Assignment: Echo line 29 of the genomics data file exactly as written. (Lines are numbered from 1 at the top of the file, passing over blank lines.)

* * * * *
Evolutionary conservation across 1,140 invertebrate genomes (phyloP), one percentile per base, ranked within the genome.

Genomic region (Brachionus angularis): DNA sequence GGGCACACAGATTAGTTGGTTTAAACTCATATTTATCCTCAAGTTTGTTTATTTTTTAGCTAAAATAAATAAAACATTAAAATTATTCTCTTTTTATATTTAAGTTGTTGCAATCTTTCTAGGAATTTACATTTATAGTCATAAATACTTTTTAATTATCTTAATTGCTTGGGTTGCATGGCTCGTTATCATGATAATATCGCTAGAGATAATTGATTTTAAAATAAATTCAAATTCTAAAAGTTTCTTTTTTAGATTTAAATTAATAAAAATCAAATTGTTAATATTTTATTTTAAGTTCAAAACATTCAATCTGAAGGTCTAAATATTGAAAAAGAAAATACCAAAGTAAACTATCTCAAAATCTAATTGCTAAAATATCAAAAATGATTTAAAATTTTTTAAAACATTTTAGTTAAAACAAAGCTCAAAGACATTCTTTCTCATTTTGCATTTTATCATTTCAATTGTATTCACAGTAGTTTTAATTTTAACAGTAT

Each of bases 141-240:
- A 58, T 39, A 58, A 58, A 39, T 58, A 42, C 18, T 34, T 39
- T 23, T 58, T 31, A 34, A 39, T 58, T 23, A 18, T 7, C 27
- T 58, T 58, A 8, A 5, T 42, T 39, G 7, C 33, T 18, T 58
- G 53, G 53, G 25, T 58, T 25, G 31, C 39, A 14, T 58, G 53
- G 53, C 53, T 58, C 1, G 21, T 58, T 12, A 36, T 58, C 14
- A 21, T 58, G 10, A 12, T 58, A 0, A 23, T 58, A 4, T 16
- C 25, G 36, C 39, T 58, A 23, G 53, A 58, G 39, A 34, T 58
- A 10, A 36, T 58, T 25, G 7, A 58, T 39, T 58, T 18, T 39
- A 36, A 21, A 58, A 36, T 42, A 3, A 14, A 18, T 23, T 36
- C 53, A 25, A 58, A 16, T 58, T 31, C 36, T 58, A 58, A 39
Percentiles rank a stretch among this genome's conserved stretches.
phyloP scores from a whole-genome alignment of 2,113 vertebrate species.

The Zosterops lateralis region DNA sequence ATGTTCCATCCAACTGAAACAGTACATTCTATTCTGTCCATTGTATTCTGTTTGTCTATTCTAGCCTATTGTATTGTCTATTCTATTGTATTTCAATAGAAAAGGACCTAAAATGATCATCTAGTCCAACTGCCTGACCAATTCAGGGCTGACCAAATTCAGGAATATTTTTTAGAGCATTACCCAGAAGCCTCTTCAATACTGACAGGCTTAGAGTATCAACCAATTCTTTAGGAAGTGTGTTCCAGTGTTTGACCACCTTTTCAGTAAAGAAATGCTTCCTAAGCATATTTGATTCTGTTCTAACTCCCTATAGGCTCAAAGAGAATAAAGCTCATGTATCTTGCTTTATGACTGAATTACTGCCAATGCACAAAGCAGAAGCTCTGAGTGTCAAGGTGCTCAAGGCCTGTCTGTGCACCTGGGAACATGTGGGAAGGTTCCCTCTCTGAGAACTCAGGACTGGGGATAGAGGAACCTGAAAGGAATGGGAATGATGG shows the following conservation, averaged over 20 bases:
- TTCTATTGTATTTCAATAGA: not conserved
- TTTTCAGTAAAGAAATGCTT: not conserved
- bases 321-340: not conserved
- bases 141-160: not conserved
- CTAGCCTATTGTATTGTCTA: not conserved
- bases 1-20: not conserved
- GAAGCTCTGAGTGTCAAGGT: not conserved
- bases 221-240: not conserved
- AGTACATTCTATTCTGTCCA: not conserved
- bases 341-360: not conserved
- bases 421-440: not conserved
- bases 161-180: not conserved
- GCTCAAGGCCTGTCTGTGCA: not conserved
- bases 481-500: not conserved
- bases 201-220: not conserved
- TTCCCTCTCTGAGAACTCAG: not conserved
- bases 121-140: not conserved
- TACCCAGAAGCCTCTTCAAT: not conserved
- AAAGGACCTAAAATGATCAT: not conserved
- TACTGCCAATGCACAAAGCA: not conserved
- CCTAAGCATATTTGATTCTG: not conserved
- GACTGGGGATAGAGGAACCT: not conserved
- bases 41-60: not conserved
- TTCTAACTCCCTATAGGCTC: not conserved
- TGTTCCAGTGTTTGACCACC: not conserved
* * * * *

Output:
- GCTCAAGGCCTGTCTGTGCA: not conserved